I haven't messed with it much yet due to other problems, but co-incidentally, the fault occured just after this software and cable were installed. It had not trashed any data, so I presume it shut down gracefully. I was away, but when I got back, the electric clock was an hour and a half slow, the computer had shut down, (and didn't require a disk check on restart,) and the UPS was making a rhythmic clicking as it kept trying to power up the stand-by load offered by the monitor and computer. The battery was flat (almost) and the UPS would turn on, initialise, run on battery for a moment, discharge the battery and switch off again. The dead relay would not permit it to run on "straight through" power.

> None of my business but, did you purchase it through
> a parallel import dealer? Just wondering because you
> should not have to pay freight to get it repaired nor
> wait an unreasonable time for it to be returned to
> you. The retailer should handle all warrantee and RTM
> issues. These things are also supposed to have a
> comprehensive warrantee and insurance cover against
> data lose if the unit fails, is that just hype with
> the reality being somewhat different?

I bought the unit as new from trade-me, it had been supplied as a replacement for a called-back unit and never used. The Insurance cover became active as soon as I registered on-line with APC
It has saved my bacon a few times, and has been a completely forgotten sort of box untill the cable and software arrived. I assume the relay was used as fall back during a period when real relays were in short supply at the Singapore factory (I'm guessing) Whoever authorised the fitting of such a low grade component should be publicly and repeatedly dealt with in the appropriate manner .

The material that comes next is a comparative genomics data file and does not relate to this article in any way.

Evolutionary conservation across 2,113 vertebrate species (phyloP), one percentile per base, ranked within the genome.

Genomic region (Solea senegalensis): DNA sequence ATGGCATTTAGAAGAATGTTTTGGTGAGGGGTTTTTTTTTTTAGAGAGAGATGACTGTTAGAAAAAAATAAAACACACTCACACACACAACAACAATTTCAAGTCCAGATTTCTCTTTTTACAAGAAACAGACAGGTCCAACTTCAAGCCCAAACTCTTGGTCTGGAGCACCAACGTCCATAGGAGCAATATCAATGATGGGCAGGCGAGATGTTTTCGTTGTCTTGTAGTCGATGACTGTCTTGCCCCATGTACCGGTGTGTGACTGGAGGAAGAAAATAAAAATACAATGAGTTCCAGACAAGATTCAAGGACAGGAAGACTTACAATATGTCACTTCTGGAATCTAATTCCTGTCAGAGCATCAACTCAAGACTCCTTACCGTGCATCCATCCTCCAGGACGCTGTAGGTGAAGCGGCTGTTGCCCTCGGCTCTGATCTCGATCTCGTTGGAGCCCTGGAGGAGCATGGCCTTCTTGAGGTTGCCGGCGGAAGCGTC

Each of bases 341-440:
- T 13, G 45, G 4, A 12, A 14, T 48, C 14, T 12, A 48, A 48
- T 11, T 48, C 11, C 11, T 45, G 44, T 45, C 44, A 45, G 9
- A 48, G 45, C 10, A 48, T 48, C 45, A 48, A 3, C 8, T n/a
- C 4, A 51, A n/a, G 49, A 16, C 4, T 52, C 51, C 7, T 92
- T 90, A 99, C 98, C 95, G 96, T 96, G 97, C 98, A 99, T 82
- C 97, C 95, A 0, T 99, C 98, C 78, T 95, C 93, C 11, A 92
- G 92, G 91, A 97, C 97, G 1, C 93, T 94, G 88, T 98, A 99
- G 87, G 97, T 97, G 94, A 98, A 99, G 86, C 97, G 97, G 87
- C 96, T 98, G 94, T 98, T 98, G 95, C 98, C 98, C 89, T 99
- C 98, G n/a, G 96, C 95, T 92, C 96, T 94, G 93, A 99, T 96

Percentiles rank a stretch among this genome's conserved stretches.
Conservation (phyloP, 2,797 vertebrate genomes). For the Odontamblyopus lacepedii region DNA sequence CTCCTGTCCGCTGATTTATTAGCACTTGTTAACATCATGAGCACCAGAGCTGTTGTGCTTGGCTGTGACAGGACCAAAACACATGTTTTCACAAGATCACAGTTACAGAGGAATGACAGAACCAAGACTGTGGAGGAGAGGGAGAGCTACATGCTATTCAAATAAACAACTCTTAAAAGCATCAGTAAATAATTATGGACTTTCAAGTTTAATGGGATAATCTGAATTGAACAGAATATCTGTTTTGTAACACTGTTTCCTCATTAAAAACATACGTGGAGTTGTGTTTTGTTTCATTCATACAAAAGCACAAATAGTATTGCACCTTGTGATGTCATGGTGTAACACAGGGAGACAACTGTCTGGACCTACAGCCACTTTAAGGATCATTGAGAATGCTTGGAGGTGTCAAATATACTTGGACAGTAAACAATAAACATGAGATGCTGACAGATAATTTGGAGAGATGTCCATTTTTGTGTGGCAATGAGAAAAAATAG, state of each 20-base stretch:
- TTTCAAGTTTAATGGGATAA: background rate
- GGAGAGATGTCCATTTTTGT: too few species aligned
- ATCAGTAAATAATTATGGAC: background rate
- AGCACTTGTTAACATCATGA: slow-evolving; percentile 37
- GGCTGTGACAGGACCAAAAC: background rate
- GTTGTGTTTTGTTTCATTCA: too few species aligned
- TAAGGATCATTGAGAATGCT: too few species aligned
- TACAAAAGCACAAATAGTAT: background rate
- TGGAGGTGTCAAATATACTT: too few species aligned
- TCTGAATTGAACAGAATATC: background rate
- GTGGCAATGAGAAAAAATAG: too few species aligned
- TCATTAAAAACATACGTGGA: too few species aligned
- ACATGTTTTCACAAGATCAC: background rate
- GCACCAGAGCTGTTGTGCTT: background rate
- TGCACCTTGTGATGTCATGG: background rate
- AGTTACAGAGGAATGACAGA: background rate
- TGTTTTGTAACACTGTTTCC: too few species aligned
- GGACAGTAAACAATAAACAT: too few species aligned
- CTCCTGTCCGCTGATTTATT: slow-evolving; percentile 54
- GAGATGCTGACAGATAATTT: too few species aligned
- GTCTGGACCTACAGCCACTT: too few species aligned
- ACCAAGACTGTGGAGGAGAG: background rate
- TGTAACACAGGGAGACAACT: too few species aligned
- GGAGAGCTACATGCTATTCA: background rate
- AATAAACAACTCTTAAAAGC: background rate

> Never believe anyone asking to ask you a few simple
> questions BTW ;)

I don't ;)
>
> Cheers Murray P

It was once used as a portable 230 source to do a bit of soldering in a rather remote spot. Worked fine, but I wouldn't reccomend it as a regular occurence; I believe SLA's are not too keen on deep discharges, and respond by dropping capacity. I know they don't like getting too warm. (don't ask)

R2

Murray P
13-07-2004, 11:45 PM
An update for those that expressed an interest in UPS power backups and to the that contributed their valuable knowledge. Thanks.

I ended up purchasing my original choice the APC ES 500VA. I did look at beefier alternatives in the APC, Belkin and Powerware (formerly Sola) range of UPS's + a few stragglers from othe firms. In the end I decided I would get a second unit when the additional computer was added to the mix later in the year. The ES 500VA unit has everything including auto-shutdown and data save features that I need at the moment. Purchasing a second unit later (or now for that matter) gives me greater capacity in every way for less $$ than buying a 700 to 800VA unit now.

It's a pretty neat and tidy unit with options to mount on a wall or under a desk. I've managed to get rid of one multi box and taken the opportunity to tidy up the mess of cable that lurked down there.

One question I have is, would it be ok to plug the dsl splitter on my side of the unit so that I can have the phone and router surge protected or will this move interfere with the dsl signal.

Cheers Murray P

stu120404
17-07-2004, 04:31 PM
Sorry Murray P for off topic your thread, But This is a question I have been waiting to ask for a long time now

How do UPS plug in to your computer?, does it connect to your computer via the power supply?

Billy T
17-07-2004, 05:50 PM
UPS plugs into the wall, then you plug your computer into the UPS stu.

Once up and running with battery fully charged, you can check operation by pulling the power plug to the UPs (or switch off at the wall). The UPS will beep at regular intervals to let you know it is on the job, but the computer should continue as if nothing has happened.

Until the battery runs out that is.......

Cheers

Billy 8-{)

Graham L
18-07-2004, 02:48 PM
The UPS protection for the phoneline shouldn't affect the DSL signal. Try it. :D